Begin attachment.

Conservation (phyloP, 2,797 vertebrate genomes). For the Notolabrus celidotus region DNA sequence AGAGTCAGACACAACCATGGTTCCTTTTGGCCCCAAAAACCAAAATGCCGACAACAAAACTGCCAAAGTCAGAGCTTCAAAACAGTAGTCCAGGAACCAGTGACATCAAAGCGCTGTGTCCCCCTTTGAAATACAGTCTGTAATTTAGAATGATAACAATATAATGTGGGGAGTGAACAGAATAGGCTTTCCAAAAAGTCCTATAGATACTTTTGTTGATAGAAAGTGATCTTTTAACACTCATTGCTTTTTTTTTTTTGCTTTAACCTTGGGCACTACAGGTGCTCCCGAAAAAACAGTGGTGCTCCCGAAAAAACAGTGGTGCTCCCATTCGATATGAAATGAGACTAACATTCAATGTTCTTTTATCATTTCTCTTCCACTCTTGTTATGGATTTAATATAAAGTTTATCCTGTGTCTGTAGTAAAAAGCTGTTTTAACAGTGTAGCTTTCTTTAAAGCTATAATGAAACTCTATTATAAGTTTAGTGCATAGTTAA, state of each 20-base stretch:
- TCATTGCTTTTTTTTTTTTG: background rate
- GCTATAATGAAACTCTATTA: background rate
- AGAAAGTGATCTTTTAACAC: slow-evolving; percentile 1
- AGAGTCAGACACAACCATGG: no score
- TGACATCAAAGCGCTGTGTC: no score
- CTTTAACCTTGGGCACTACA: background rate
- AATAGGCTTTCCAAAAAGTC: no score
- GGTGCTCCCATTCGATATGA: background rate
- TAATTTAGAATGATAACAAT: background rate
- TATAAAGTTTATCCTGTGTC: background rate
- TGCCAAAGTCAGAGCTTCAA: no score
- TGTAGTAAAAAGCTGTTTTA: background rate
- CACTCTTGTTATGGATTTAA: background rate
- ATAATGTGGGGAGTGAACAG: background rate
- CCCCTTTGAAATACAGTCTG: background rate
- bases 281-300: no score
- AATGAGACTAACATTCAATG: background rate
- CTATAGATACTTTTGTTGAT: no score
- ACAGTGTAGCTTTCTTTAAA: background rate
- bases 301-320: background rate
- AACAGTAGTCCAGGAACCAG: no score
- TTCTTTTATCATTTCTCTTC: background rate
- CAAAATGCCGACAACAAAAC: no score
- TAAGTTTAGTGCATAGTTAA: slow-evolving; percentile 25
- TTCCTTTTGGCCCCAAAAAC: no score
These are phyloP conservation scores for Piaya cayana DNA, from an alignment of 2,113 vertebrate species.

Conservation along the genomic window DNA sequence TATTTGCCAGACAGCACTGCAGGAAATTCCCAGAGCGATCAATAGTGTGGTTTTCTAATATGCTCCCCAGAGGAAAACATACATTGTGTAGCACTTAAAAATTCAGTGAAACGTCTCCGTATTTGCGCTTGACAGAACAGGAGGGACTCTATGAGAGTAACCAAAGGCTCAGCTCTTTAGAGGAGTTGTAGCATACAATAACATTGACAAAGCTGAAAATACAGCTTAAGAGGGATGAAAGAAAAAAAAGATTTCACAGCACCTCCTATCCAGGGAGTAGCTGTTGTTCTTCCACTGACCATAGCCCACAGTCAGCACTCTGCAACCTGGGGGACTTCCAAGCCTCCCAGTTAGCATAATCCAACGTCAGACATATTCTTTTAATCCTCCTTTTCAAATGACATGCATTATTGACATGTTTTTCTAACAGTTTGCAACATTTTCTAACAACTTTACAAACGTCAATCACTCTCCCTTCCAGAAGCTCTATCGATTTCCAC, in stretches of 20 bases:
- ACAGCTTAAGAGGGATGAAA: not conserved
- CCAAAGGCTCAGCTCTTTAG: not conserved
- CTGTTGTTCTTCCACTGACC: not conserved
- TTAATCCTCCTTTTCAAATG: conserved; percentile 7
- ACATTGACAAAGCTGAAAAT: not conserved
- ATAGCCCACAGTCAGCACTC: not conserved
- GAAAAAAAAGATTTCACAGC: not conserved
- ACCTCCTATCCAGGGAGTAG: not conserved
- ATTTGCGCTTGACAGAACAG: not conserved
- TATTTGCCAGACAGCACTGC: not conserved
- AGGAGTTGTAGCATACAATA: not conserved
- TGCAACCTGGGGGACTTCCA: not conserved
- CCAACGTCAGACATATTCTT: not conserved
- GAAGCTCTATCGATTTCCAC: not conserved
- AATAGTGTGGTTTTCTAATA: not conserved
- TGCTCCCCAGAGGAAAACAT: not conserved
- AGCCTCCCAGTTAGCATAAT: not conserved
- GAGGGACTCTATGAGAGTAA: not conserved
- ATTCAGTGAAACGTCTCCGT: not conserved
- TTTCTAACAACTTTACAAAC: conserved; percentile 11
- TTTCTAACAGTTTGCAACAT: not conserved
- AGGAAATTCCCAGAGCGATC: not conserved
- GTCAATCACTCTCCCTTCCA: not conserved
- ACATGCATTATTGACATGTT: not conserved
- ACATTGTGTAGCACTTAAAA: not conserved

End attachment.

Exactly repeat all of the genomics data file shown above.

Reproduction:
Conservation (phyloP, 2,797 vertebrate genomes). For the Notolabrus celidotus region DNA sequence AGAGTCAGACACAACCATGGTTCCTTTTGGCCCCAAAAACCAAAATGCCGACAACAAAACTGCCAAAGTCAGAGCTTCAAAACAGTAGTCCAGGAACCAGTGACATCAAAGCGCTGTGTCCCCCTTTGAAATACAGTCTGTAATTTAGAATGATAACAATATAATGTGGGGAGTGAACAGAATAGGCTTTCCAAAAAGTCCTATAGATACTTTTGTTGATAGAAAGTGATCTTTTAACACTCATTGCTTTTTTTTTTTTGCTTTAACCTTGGGCACTACAGGTGCTCCCGAAAAAACAGTGGTGCTCCCGAAAAAACAGTGGTGCTCCCATTCGATATGAAATGAGACTAACATTCAATGTTCTTTTATCATTTCTCTTCCACTCTTGTTATGGATTTAATATAAAGTTTATCCTGTGTCTGTAGTAAAAAGCTGTTTTAACAGTGTAGCTTTCTTTAAAGCTATAATGAAACTCTATTATAAGTTTAGTGCATAGTTAA, state of each 20-base stretch:
- TCATTGCTTTTTTTTTTTTG: background rate
- GCTATAATGAAACTCTATTA: background rate
- AGAAAGTGATCTTTTAACAC: slow-evolving; percentile 1
- AGAGTCAGACACAACCATGG: no score
- TGACATCAAAGCGCTGTGTC: no score
- CTTTAACCTTGGGCACTACA: background rate
- AATAGGCTTTCCAAAAAGTC: no score
- GGTGCTCCCATTCGATATGA: background rate
- TAATTTAGAATGATAACAAT: background rate
- TATAAAGTTTATCCTGTGTC: background rate
- TGCCAAAGTCAGAGCTTCAA: no score
- TGTAGTAAAAAGCTGTTTTA: background rate
- CACTCTTGTTATGGATTTAA: background rate
- ATAATGTGGGGAGTGAACAG: background rate
- CCCCTTTGAAATACAGTCTG: background rate
- bases 281-300: no score
- AATGAGACTAACATTCAATG: background rate
- CTATAGATACTTTTGTTGAT: no score
- ACAGTGTAGCTTTCTTTAAA: background rate
- bases 301-320: background rate
- AACAGTAGTCCAGGAACCAG: no score
- TTCTTTTATCATTTCTCTTC: background rate
- CAAAATGCCGACAACAAAAC: no score
- TAAGTTTAGTGCATAGTTAA: slow-evolving; percentile 25
- TTCCTTTTGGCCCCAAAAAC: no score
These are phyloP conservation scores for Piaya cayana DNA, from an alignment of 2,113 vertebrate species.

Conservation along the genomic window DNA sequence TATTTGCCAGACAGCACTGCAGGAAATTCCCAGAGCGATCAATAGTGTGGTTTTCTAATATGCTCCCCAGAGGAAAACATACATTGTGTAGCACTTAAAAATTCAGTGAAACGTCTCCGTATTTGCGCTTGACAGAACAGGAGGGACTCTATGAGAGTAACCAAAGGCTCAGCTCTTTAGAGGAGTTGTAGCATACAATAACATTGACAAAGCTGAAAATACAGCTTAAGAGGGATGAAAGAAAAAAAAGATTTCACAGCACCTCCTATCCAGGGAGTAGCTGTTGTTCTTCCACTGACCATAGCCCACAGTCAGCACTCTGCAACCTGGGGGACTTCCAAGCCTCCCAGTTAGCATAATCCAACGTCAGACATATTCTTTTAATCCTCCTTTTCAAATGACATGCATTATTGACATGTTTTTCTAACAGTTTGCAACATTTTCTAACAACTTTACAAACGTCAATCACTCTCCCTTCCAGAAGCTCTATCGATTTCCAC, in stretches of 20 bases:
- ACAGCTTAAGAGGGATGAAA: not conserved
- CCAAAGGCTCAGCTCTTTAG: not conserved
- CTGTTGTTCTTCCACTGACC: not conserved
- TTAATCCTCCTTTTCAAATG: conserved; percentile 7
- ACATTGACAAAGCTGAAAAT: not conserved
- ATAGCCCACAGTCAGCACTC: not conserved
- GAAAAAAAAGATTTCACAGC: not conserved
- ACCTCCTATCCAGGGAGTAG: not conserved
- ATTTGCGCTTGACAGAACAG: not conserved
- TATTTGCCAGACAGCACTGC: not conserved
- AGGAGTTGTAGCATACAATA: not conserved
- TGCAACCTGGGGGACTTCCA: not conserved
- CCAACGTCAGACATATTCTT: not conserved
- GAAGCTCTATCGATTTCCAC: not conserved
- AATAGTGTGGTTTTCTAATA: not conserved
- TGCTCCCCAGAGGAAAACAT: not conserved
- AGCCTCCCAGTTAGCATAAT: not conserved
- GAGGGACTCTATGAGAGTAA: not conserved
- ATTCAGTGAAACGTCTCCGT: not conserved
- TTTCTAACAACTTTACAAAC: conserved; percentile 11
- TTTCTAACAGTTTGCAACAT: not conserved
- AGGAAATTCCCAGAGCGATC: not conserved
- GTCAATCACTCTCCCTTCCA: not conserved
- ACATGCATTATTGACATGTT: not conserved
- ACATTGTGTAGCACTTAAAA: not conserved